About 2 years ago, I had major oral surgery (specifically, my gums were cut open to prep for dental implants.) As the novocaine began wearing off, I was in quite a bit of discomfort, but the oral surgeon refused to give me anything stronger than Ibuprofen. I complained to her, to no avail. When I left the dentist’s office, I went straight to see my primary care physician to see if she would prescribe me enough pain medication to get through a 24-hour period, however, she was away, and the nurse practitioner covering for her also refused to prescribe me pain medication, also out of fear of the laws. Several hours later, I was actually reduced to holding a small, “medicinal” amount of whiskey in my mouth to numb the throbbing in my gums from the surgery. Later, at about 2AM that night, I was awoken by the pain, and wound up having to go to the ER (Mt. Auburn Hospital) where the physician who saw me there had sympathy for my situation after I described what had happen, and prescribed me 6 tablets of a common narcotic pain reliever to get me through the majority of the post-operative pain. Bottom line, that day was a waste of time, money (ER costs), and I think highlights what legislators should be aware of when they put forth laws like this. I wound up filing a formal complaint to the Mass. Board of licensure for Dentists.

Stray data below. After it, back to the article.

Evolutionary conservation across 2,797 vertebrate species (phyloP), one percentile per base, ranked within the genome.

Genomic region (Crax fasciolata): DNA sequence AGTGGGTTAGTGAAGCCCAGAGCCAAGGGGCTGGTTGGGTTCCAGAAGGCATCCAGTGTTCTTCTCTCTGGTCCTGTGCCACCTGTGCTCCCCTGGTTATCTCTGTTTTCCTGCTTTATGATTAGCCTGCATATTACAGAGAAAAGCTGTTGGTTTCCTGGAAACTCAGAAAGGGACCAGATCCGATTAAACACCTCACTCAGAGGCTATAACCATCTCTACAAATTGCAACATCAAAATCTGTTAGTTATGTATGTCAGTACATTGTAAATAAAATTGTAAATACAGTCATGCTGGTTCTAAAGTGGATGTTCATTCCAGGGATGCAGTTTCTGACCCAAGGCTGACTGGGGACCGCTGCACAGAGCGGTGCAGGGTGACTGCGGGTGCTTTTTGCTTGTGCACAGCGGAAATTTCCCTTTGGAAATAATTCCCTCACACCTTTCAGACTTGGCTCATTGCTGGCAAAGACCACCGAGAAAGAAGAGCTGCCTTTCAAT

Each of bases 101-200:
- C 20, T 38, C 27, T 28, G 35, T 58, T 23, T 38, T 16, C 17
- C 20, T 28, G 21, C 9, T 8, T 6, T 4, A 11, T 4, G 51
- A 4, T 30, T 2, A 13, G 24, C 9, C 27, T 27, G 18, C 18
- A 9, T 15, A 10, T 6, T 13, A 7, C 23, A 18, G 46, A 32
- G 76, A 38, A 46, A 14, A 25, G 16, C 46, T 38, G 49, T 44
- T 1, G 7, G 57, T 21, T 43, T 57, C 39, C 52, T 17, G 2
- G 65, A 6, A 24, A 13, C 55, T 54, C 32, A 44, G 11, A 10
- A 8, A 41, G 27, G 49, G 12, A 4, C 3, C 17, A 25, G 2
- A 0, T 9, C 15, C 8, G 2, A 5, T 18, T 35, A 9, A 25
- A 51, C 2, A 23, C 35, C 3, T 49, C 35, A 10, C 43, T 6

I write this to make you, and other lawmakers, aware of what can happen when these laws are enacted. I understand you want to help curb the growing problem of prescription drug abuse, but it shouldn’t come at the cost of causing legitimate sufferers of pain to be denied adequate medical care. Be aware that you may be opening the door to malpractice suits for underprescribing for pain because good, honest doctor’s are living in fear of byzantine laws.

    Thanks for your time, and hope you will consider the points I have outlined here.

    • Thank you, Chris.

      Your story and your points are very well taken. You are not alone in these concerns and a key idea in the bill is to have practitioners involved in designing the regulations.

  7. Thanks, David. We also need to expand treatment, including use this of drugs like Buprenorphine that suppress craving and/or reduce the high available through opioid drugs. That is mainly a budget issue — we’ll be doing the budget later in the session.